The first trailer for the highly anticipated Netflix film Blonde, starring Ana de Armas as Marilyn Monroe, is finally here. But it’s left people somewhat divided because of one glaring (or tiny, depending on who you ask) problem…
Blonde, which is based on the bestselling novel of the same name, is an upcoming film of the ‘biographical fiction’ genre; meaning the film is a fictionalised take on real-life actress Marilyn Monroe’s life. It’s a tad confusing but essentially, there will be some storylines in Blonde, that did not actually happen to Monroe.
Perhaps that’s why the trailer for Blonde – which was just released – shows Ana de Armas playing Monroe with hints of a Spanish accent. Of course, de Armas is Cuban and her first language is Spanish but when it was first announced she would be playing Monroe in Blonde, many thought she would play Monroe with an American accent, as Monroe was American in real life and because it was reported that de Armas was working with a dialect coach for the film.
WATCH: The trailer for ‘Blonde’…
However, because Blonde isn’t trying to be one hundred per cent accurate to Monroe’s real life, perhaps the film’s writer and director Andrew Dominik isn’t concerned about the Monroe in his film having a slightly different voice to the real one. After all, Monroe’s breathy almost childlike voice is hard to imitate, and de Armas does a fine job at the breathiness – just not so much at the American-ness.
But while Dominik may not be concerned, when Netflix shared the first trailer for Blonde on Twitter, many were disappointed with de Armas’ portrayal of Monroe. One Twitter user wrote, “She looks the part but I can’t get past the accent” while another said, “Looks incredible but unfortunately, her accent gets in the way. I know she worked really hard but it’s still very much there”.
User @NovaQuinn_3375 Tweeted that she was happy de Armas was given the opportunity to play Monroe but was “pretty upset” that de Armas hadn’t nailed an imitation of Monroe’s voice.
“I’m truly happy to know that a Latina woman was given such an amazing role to play in a film of this magnitude but, I’m pretty upset she didn’t take the time to study, practice & learn how to minimize her accent and speak like Monroe.”Twitter user @NovaQuinn_3375
These sentiments were echoed by user @lostdogs20, who said, “Ana should have worked harder to get rid of her accent, I can still hear it.”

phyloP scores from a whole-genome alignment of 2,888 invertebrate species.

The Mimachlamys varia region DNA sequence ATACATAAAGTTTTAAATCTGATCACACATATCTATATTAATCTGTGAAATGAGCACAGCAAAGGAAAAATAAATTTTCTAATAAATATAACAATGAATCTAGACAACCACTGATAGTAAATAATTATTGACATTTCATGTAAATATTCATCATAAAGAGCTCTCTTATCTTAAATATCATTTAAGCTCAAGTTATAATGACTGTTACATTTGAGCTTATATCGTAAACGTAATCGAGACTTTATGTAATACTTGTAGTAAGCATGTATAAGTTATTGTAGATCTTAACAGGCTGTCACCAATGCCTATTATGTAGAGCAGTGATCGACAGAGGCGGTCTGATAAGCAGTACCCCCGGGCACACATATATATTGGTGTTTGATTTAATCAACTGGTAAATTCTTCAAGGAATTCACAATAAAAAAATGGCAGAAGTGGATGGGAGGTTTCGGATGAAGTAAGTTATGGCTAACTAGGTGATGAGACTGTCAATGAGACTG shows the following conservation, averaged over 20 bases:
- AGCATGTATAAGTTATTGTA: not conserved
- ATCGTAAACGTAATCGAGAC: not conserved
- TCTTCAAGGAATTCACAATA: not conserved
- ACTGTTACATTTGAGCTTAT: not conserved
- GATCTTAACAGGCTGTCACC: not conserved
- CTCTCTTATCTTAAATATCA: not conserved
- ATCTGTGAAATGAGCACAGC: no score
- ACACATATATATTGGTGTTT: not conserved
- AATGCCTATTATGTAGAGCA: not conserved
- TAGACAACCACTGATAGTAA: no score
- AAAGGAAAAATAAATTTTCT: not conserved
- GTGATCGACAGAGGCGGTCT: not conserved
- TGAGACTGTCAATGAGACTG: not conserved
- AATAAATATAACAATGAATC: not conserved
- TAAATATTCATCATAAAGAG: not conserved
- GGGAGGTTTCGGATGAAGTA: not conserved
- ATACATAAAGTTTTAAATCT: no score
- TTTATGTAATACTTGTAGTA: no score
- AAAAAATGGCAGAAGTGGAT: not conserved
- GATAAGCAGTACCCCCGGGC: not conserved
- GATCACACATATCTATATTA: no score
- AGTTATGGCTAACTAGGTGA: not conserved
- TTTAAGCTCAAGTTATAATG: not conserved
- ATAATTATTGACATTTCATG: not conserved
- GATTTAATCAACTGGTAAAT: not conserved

There were many though, who didn’t care that de Armas was playing Monroe with hints of a Spanish accent; and some didn’t even hear the Spanish accent at all.
One Twitter user wrote, “It looks as though de Armas is going to utterly inhabit this role, and that means more to me than whether the accent is bang on. Preparing myself for what may be a very strong film,” while another said, “What accent are y’all talking about[?] I don’t hear it…”
Twitter user @AdamDidThat had the funniest response with their comment, “I love that she kept her own accent, now Americans know how the rest of the world feels when they butcher every accent in every other movie ever.”
On a more serious note, some have taken issue with Blonde (which has been rated as not suitable for anyone under 18) for trivialising and further exploiting Monroe as opposed to de Armas’ accent. Twitter user @versaceschanel wrote, “I want Andrew Dominik to make it crystal clear that Blonde is fictional NOT a biopic bc if he doesn’t the film will go on and feed the public (who already has weak knowledge) more bs and false Marilyn Monroe narratives, tarnishing her name and legacy on the way.”
Similarly, user @themarilyngirl wrote an entire thread about why they won’t watch Blonde at all. Ultimately, @themarilyngirl believes that Blonde is “violating, tasteless and disrespectful” to Monroe’s memory mainly because it’s been confirmed that the film will feature an explicit rape scene despite there being no proof of Monroe being raped in her adult life and despite Monroe not being able to consent (she’s been dead for 60 years) to being presented in such a manner.
Many have defended Blonde though and believe the film will be respectful, and that it shouldn’t be judged until it’s released; as user @Rafaelc4492 put it, “To pre-judge something before the fact is supremely pompous and self-righteous”. I guess will all have to wait until Blonde is released globally on Netflix on September 28th to see if the film lives up to all the hype and rectifies the dividedness the trailer caused…